Toxic DDT Barrels dumped in Ocean!

Marine researchers in Pacific Ocean have unearthed around 25,000 barrels containing 300-700 tons of toxic DDT which suspected to be dumped in the ocean during World War II.

Underwater Roombas were used by scientists of California University’s San Diego’s Scripps Institution of Oceanography. Roombas are the under water drone with sonar technology. This Roombas is used to analyze the 36,000 acres of the sea bed.

The sea bed which is being analyzed lies between the  coast of Los Angeles and Catalina Island. The coast of Los Angeles is already known for containing toxic DDT in its ecosystem.

Scientists took images of 27,345 barrel like objects containing the pesticides. It was just 3000 feet below the water surface.

It was found the Southern California industries used the ocean as the dumping site till the Ocean Dumping act went into effect. Logs were also found which were dated back through the century and it showed that dumping was done on ocean till the year 1872.

“Staggering” was the word given by the Director of Marine Physical Laboratory at Scripps Institution of Oceanography, to the finding of the DDT Barrels.

He also said that many research and testing has to be done to see that how Toxic DDT have affected the marine life and surrounding ecosystem.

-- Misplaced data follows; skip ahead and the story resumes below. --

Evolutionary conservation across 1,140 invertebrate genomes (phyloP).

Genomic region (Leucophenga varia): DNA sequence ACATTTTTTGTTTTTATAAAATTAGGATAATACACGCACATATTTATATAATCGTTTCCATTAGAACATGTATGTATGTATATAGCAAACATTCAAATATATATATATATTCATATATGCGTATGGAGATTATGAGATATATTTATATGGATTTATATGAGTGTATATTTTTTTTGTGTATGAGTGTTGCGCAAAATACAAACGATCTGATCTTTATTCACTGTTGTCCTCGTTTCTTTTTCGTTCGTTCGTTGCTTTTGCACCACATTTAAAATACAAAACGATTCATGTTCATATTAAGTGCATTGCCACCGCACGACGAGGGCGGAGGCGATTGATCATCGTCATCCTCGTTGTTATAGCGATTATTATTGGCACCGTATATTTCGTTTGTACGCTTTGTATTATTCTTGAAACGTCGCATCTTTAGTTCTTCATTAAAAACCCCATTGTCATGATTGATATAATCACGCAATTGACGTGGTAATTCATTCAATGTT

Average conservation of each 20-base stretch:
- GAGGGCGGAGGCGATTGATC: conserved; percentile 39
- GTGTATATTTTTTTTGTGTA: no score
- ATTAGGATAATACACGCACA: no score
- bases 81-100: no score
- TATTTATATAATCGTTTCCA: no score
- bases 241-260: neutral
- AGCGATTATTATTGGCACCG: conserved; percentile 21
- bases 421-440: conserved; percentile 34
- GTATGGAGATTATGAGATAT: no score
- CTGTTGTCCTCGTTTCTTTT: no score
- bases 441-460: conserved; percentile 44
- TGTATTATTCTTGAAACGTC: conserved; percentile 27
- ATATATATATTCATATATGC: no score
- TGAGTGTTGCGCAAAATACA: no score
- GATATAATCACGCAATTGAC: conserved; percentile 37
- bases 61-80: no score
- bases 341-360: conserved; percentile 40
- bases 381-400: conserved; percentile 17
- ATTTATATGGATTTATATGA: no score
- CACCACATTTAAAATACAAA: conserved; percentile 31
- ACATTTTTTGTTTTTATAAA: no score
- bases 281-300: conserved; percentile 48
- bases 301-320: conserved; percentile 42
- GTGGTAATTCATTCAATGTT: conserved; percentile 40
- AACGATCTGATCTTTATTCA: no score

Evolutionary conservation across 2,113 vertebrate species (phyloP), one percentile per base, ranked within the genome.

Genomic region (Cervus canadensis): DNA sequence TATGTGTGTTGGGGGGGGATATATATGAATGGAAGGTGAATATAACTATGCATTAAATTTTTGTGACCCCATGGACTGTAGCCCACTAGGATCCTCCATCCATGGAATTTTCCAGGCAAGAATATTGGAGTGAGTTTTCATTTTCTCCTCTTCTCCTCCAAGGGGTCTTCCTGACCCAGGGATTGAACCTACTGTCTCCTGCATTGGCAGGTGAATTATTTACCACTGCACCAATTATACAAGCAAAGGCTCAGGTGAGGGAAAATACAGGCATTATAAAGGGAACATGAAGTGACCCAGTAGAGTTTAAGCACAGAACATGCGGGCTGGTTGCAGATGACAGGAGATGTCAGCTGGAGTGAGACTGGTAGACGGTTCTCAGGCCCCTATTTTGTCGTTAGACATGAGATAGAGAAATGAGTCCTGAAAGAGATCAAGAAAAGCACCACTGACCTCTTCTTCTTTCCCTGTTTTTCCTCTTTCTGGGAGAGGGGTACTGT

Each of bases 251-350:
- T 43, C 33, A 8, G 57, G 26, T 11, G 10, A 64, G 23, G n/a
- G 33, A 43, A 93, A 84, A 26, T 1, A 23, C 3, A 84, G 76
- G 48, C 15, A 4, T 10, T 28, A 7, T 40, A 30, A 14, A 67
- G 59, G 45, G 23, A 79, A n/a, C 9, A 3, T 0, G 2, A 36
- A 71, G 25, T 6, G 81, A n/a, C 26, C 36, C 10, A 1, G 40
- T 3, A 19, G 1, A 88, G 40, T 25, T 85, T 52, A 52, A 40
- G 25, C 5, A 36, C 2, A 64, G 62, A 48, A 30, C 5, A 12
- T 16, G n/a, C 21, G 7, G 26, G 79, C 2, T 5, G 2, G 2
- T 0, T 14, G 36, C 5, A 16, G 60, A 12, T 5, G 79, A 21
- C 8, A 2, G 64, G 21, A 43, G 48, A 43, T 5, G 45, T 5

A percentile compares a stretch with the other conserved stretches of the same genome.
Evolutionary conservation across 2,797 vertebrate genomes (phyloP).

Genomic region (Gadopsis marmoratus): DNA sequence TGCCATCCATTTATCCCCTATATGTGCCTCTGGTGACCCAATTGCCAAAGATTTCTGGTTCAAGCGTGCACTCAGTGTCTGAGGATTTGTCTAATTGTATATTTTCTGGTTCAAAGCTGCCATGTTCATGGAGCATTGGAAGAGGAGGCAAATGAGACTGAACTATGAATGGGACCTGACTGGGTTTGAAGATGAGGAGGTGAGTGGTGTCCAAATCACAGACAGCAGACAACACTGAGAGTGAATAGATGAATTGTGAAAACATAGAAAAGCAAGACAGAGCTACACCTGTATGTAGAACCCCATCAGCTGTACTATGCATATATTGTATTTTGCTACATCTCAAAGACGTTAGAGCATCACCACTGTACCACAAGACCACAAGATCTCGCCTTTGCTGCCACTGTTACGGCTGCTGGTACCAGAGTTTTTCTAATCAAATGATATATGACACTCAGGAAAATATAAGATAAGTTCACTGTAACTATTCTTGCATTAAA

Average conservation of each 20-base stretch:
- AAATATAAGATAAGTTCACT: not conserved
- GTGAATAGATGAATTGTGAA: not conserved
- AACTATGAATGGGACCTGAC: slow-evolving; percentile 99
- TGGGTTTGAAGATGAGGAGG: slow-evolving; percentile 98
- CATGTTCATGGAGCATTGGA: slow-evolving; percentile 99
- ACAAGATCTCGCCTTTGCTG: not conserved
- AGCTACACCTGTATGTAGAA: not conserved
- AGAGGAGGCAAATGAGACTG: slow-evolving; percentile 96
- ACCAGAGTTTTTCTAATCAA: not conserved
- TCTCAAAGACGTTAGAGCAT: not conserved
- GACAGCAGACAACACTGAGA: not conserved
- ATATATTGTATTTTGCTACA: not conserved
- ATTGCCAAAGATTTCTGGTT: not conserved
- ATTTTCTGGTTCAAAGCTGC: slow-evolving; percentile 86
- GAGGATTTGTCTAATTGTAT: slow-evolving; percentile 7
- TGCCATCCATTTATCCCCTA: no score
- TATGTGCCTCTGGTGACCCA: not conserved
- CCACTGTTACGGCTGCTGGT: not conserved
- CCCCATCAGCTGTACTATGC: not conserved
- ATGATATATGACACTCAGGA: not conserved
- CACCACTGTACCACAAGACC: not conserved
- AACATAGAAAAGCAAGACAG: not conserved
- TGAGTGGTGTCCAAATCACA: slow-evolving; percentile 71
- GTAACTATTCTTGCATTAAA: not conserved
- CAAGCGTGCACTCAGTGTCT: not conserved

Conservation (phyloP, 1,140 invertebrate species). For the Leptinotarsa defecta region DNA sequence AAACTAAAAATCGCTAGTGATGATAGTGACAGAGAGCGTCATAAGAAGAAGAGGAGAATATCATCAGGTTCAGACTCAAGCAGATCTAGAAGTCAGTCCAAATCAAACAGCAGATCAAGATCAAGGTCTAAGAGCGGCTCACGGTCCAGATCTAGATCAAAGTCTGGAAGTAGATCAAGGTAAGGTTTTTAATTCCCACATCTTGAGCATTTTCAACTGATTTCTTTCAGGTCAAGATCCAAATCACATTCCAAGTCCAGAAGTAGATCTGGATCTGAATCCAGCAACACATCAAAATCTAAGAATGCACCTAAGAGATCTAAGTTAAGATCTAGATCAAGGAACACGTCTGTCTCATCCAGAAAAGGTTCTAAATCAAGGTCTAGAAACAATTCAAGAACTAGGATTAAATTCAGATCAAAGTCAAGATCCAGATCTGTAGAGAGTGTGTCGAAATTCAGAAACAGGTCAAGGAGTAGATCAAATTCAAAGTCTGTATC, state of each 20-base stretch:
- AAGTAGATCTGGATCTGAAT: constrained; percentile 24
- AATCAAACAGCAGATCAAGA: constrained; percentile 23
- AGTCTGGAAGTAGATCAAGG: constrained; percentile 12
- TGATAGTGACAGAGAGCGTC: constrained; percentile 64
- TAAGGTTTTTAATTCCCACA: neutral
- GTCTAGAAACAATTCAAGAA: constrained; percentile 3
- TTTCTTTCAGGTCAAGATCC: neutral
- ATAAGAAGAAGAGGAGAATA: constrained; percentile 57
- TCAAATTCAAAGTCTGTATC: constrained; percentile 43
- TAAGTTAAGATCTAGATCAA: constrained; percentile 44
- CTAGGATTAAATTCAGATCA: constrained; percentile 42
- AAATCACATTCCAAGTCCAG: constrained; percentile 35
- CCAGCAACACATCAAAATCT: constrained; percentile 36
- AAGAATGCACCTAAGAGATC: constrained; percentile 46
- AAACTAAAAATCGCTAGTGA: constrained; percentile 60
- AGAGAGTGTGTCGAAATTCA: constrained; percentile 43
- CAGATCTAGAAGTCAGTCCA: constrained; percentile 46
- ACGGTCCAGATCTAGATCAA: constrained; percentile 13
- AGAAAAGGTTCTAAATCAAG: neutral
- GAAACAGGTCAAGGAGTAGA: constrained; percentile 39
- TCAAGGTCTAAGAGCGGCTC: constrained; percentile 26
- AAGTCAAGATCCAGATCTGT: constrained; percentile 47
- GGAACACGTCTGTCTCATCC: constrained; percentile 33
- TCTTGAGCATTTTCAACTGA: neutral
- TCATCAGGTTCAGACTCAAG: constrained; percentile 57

In 2015, few researches were done in which it was found that in the fat of bottlenose dolphins there were the presence of DDT and few other chemicals.

The scientists said that it shows how DDT have affected and impacted on Marine Mammal’s health and also DDT has put a impact on humans multi generation.

In 1940’s the man made pesticides were used to save everyone from malaria, typhus and other vector borne diseases. It was also used to save the US crops from the insects. Later, many books were published concerning to reduce the use of DDT. In 1972 Environmental Protection Agency asked to stop the use of DDT.

DDT has proved to be harmful to humans and when exposed at higher concentration it might cause cancers and tumors.

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Sam Hardy

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